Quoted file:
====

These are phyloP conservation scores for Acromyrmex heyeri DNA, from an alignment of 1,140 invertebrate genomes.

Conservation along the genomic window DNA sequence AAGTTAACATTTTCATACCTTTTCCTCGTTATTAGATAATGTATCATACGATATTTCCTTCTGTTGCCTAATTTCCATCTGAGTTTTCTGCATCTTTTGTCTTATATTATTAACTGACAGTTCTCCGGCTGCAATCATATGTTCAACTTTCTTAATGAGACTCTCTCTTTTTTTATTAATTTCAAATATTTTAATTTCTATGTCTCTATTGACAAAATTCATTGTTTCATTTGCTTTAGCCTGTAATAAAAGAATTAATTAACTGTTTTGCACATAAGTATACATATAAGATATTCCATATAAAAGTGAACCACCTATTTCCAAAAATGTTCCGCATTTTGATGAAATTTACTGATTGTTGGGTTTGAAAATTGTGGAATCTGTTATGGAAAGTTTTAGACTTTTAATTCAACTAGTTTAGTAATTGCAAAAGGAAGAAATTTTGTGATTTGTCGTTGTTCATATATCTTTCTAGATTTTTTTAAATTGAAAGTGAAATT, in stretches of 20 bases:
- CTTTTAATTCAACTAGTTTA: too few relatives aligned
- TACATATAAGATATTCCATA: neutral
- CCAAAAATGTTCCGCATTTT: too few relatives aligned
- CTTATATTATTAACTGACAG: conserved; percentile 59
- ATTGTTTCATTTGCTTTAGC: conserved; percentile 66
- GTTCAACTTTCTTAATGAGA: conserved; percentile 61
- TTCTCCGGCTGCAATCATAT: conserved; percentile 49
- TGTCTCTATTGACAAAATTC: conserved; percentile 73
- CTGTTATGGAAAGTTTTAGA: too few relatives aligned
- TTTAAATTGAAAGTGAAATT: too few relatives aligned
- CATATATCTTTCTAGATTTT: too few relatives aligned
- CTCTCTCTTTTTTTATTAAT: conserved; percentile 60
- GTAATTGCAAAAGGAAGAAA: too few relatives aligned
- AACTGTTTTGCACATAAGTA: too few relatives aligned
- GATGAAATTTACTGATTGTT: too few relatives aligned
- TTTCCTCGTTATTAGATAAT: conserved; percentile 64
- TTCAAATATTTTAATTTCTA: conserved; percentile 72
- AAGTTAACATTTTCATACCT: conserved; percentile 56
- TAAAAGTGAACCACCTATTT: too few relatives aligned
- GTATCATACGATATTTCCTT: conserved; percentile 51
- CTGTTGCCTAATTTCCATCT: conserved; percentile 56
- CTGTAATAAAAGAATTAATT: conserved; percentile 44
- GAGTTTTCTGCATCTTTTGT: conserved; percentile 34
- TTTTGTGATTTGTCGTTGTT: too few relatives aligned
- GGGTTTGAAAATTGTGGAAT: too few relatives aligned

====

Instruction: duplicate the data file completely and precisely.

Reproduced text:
These are phyloP conservation scores for Acromyrmex heyeri DNA, from an alignment of 1,140 invertebrate genomes.

Conservation along the genomic window DNA sequence AAGTTAACATTTTCATACCTTTTCCTCGTTATTAGATAATGTATCATACGATATTTCCTTCTGTTGCCTAATTTCCATCTGAGTTTTCTGCATCTTTTGTCTTATATTATTAACTGACAGTTCTCCGGCTGCAATCATATGTTCAACTTTCTTAATGAGACTCTCTCTTTTTTTATTAATTTCAAATATTTTAATTTCTATGTCTCTATTGACAAAATTCATTGTTTCATTTGCTTTAGCCTGTAATAAAAGAATTAATTAACTGTTTTGCACATAAGTATACATATAAGATATTCCATATAAAAGTGAACCACCTATTTCCAAAAATGTTCCGCATTTTGATGAAATTTACTGATTGTTGGGTTTGAAAATTGTGGAATCTGTTATGGAAAGTTTTAGACTTTTAATTCAACTAGTTTAGTAATTGCAAAAGGAAGAAATTTTGTGATTTGTCGTTGTTCATATATCTTTCTAGATTTTTTTAAATTGAAAGTGAAATT, in stretches of 20 bases:
- CTTTTAATTCAACTAGTTTA: too few relatives aligned
- TACATATAAGATATTCCATA: neutral
- CCAAAAATGTTCCGCATTTT: too few relatives aligned
- CTTATATTATTAACTGACAG: conserved; percentile 59
- ATTGTTTCATTTGCTTTAGC: conserved; percentile 66
- GTTCAACTTTCTTAATGAGA: conserved; percentile 61
- TTCTCCGGCTGCAATCATAT: conserved; percentile 49
- TGTCTCTATTGACAAAATTC: conserved; percentile 73
- CTGTTATGGAAAGTTTTAGA: too few relatives aligned
- TTTAAATTGAAAGTGAAATT: too few relatives aligned
- CATATATCTTTCTAGATTTT: too few relatives aligned
- CTCTCTCTTTTTTTATTAAT: conserved; percentile 60
- GTAATTGCAAAAGGAAGAAA: too few relatives aligned
- AACTGTTTTGCACATAAGTA: too few relatives aligned
- GATGAAATTTACTGATTGTT: too few relatives aligned
- TTTCCTCGTTATTAGATAAT: conserved; percentile 64
- TTCAAATATTTTAATTTCTA: conserved; percentile 72
- AAGTTAACATTTTCATACCT: conserved; percentile 56
- TAAAAGTGAACCACCTATTT: too few relatives aligned
- GTATCATACGATATTTCCTT: conserved; percentile 51
- CTGTTGCCTAATTTCCATCT: conserved; percentile 56
- CTGTAATAAAAGAATTAATT: conserved; percentile 44
- GAGTTTTCTGCATCTTTTGT: conserved; percentile 34
- TTTTGTGATTTGTCGTTGTT: too few relatives aligned
- GGGTTTGAAAATTGTGGAAT: too few relatives aligned